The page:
It was a crucifyingly warm Good Friday, and I was dying for the sins of myself and others, thanks to the previous evening’s sesh in the depths of 151 on the King’s Road. Not to mention my poor pair of brand new (mustard) Tod’s, which seemed to come out of the fray in a worse state than I – on the face of it anyway. Resurrection was required; luckily, I had the excitement of paying a lunchtime visit to the latest venture from one of my favourite chefs, in one of London’s most iconic buildings.
It’s steeped in culinary history, a rite of passage for some of my greatest inspirations in food – Simon Hopkinson and Jeremy Lee to name two – one of whose company I have the pleasure of enjoying on a regular basis, with no judgement as to what state I may be in. The excitement was tempered by a slow stir of dread, as today was mother and son day. Of course, I was far from top form on the inside. Don’t worry; I looked great – unlike my fucking shoes.
Spare footwear donned, shades firmly in place to provide an invisibility cloak for my shame and Mount Gay sweat, it was time to take the walk down Pelham Street and approach the famous structure itself. Terence Conran’s Michelin House has stood for over a hundred years and seen many a rise and fall in tyre pressures and restaurants over the generations. Opening a new restaurant here always causes a stir – whether of dread or delight.
Especially when you consider the chef in question. Claude Bosi has always been at the forefront of modern French fine dining, seriously close to the edge on boundaries of technique, execution, delivery of flavour, and presentation. The second instalment of Hibiscus opened in London in 2007, and quickly claimed once more the two Michelin Stars it had obtained in sleepy Shropshire, years before. Claude’s style has always polarised diners’ opinions and I’ve always been a huge fan. I’d often enjoy dining at Hibiscus, and Claude’s unique style never failed to surprise me – in a good way. Whether it be a scallop the size of the Michelin Man’s fist paired with a pork pie – yes, pork pie – sauce, or Brixham crab with smoked haddock jelly, I couldn’t get enough of Hibiscus, and was delighted to be a regular.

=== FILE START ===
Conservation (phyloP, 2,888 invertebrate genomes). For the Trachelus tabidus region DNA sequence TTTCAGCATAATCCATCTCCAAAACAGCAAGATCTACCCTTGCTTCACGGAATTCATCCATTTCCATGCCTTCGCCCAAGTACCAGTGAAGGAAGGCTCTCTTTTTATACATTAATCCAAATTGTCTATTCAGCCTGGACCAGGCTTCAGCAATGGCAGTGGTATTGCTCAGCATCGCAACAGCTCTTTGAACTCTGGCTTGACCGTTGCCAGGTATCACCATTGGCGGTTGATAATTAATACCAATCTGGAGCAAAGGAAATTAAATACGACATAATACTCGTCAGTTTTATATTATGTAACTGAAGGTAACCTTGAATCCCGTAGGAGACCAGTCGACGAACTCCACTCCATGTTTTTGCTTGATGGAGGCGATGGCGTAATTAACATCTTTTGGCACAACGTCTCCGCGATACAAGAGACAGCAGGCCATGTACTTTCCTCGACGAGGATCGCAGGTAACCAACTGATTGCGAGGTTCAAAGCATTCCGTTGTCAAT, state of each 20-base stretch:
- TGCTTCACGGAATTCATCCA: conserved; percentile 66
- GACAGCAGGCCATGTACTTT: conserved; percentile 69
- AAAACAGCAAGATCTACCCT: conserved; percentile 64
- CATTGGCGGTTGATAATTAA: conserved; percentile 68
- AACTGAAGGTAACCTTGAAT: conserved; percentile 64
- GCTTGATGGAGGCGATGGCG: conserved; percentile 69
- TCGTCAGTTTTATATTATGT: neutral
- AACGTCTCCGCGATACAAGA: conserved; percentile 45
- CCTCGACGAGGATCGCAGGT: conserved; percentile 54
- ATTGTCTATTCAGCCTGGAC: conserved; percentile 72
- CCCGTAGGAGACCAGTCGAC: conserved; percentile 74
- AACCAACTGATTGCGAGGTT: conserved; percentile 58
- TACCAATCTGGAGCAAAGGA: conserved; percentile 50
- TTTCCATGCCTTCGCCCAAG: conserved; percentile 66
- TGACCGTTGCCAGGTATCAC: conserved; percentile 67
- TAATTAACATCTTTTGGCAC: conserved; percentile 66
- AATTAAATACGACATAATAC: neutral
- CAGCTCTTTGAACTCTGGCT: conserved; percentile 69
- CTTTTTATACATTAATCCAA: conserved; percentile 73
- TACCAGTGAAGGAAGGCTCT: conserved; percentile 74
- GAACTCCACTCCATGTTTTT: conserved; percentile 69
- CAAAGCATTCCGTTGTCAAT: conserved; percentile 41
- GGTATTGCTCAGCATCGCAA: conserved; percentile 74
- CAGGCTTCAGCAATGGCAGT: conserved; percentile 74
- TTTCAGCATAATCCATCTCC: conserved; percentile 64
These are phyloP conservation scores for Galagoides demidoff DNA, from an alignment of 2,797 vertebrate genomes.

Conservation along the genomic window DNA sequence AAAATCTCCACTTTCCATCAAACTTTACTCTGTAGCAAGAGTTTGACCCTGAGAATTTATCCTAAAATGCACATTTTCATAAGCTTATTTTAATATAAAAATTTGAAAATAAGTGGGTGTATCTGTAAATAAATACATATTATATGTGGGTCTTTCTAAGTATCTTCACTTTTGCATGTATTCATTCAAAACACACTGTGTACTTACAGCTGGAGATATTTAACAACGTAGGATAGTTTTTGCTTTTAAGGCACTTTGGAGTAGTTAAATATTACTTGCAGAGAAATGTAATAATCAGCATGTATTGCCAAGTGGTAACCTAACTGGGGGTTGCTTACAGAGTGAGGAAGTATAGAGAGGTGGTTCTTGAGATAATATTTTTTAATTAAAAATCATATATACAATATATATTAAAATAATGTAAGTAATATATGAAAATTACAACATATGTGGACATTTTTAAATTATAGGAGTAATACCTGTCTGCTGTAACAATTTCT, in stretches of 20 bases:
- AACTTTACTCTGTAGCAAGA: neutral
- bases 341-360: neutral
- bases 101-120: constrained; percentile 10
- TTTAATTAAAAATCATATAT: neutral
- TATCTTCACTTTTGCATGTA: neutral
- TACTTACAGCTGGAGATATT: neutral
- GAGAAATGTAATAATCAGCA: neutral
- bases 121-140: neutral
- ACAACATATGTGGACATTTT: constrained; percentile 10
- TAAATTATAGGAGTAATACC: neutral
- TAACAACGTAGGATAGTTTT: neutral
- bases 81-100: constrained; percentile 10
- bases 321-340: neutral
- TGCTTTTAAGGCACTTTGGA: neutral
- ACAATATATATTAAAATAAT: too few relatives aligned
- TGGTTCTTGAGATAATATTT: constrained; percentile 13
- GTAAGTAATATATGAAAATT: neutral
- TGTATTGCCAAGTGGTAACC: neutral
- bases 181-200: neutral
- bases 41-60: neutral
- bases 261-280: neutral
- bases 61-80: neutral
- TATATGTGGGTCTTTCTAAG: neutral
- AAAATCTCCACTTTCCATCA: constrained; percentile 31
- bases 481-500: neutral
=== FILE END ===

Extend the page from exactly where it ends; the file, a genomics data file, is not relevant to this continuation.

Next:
The only thing that let it down was the venue. The stuffy, ground floor, post-war office block conversion on Maddox Street was on the cramped side for the diners and front of house, to say the least. I’m not surprised that Claude decided to up sticks and move to Bibendum. The location couldn’t be more of a polar opposite. The often-confusing blend of Art Nouveau and Art Deco in the building allows a tsunami of natural light to kaleidoscope its way through magnificent stained glass windows, and into the high-ceilinged, spacious, and relaxing dining room.
I almost had to put my sunglasses back on when my weary eyes noticed we were being looked after by legendary restaurant consultant John Davey for the day. John’s history in hospitality puts some of the best restaurants the modern world has ever seen under his belt, including a few backstreet greasy spoons in London, such as the Ledbury, and Dinner by Heston Blumenthal.
One or two restorative Negronis later, and I was starting to rise from the almost-dead. Jonathan, our excellent sommelier, recommended a Mersault from Antoine Jobert’s 2010 vintage. Usually I’d leave that one lying around for a few more years; however, the acidity from the age of the vintage helped shock my palate back into life rather than provide the buttery, palliative care an older vintage would administer.
After a curious olive-like amuse bouche and a brace of Hibiscus classics: a wasabi-laced eggcup and a cone of foie gras ice cream, it was time to pore over the menu. The fine dining options are still there and awaiting me for my next, less hungover visit, however this was lunch. Lunch menus are always, and I mean always, the way to go when fine dining. You have the table all afternoon – take your time. It was Friday, after all, and not just any Friday. The fish rule had to be observed – it’s what He would have wanted. A starter of mussels hiding in their delicious blood orange-coated rock pool was the correct choice, simply because I needed something to wash that Campari down with. The generous lump of cod “Grenobloise” which followed hit the mark, too.
Enough about me. I should really be talking about what my mother chose for her main course. There is a trolley option. Yes, a trolley. Today it was suckling pig, and, despite it not being kosher, holy shit, was it on the money. Paired with chantenay carrots and a gratin dauphinoise, that’s the perfect lunch (John graciously allowed me to have a portion on the side). We both opted for the irresistible chocolate soufflé to end the meal with (when is a soufflé not irresistible?) and the job was done. An indulgent end to a thoroughly enjoyable lunch.
London had been waiting with much anticipation for Claude to bring Bibendum back from the dead and see what exactly he’d do to this institution. Personally, I think he’s nailed it. With the ambience, the concept, the little touches (especially the butter dishes and egg cup holders), and the experience, it would be an insult to just call it Hibiscus III under one’s breath: this is truly Claude Bosi at Bibendum as it’s meant to be. Claude himself seemed much more relaxed than in previous days in Mayfair. It’s not surprising. He finally has the space for his team in London to do what he does best – keep being creative, pushing the edges of modern French cuisine, and saying “fuck you” to the naysayers. I can’t wait to go back next week and see what’s on that trolley.